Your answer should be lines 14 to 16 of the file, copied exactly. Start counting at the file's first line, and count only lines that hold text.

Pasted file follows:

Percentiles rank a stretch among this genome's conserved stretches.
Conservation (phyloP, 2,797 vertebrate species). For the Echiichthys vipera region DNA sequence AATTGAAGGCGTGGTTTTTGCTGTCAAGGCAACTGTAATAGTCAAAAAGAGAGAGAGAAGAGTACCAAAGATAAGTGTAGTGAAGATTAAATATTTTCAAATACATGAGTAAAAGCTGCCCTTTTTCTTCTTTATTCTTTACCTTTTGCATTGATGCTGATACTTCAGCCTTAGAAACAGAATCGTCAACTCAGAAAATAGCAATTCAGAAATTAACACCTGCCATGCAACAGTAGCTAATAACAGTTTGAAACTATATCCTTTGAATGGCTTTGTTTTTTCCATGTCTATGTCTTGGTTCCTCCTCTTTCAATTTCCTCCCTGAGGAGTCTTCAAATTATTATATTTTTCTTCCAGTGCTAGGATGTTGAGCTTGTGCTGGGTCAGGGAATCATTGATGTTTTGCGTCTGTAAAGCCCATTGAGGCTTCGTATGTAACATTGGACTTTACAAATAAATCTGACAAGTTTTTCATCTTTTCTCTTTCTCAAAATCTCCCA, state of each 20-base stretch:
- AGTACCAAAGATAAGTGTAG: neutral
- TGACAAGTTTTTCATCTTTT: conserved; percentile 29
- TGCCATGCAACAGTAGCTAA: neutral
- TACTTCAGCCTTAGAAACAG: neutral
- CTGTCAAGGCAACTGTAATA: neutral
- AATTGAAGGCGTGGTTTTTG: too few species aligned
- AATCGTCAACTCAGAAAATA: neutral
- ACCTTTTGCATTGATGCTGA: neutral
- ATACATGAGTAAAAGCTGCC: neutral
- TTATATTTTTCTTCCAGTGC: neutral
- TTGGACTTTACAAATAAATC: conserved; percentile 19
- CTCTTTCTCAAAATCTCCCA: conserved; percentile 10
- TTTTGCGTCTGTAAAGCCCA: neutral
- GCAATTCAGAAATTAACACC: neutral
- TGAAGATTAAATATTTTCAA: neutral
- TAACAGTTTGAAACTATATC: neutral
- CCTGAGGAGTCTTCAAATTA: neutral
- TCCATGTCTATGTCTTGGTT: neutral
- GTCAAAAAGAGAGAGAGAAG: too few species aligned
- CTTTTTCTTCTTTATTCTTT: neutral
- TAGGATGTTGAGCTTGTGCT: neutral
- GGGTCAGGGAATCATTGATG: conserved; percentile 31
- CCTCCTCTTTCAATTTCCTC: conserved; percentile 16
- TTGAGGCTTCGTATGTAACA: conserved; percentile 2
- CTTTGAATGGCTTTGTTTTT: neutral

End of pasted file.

- CTCTTTCTCAAAATCTCCCA: conserved; percentile 10
- TTTTGCGTCTGTAAAGCCCA: neutral
- GCAATTCAGAAATTAACACC: neutral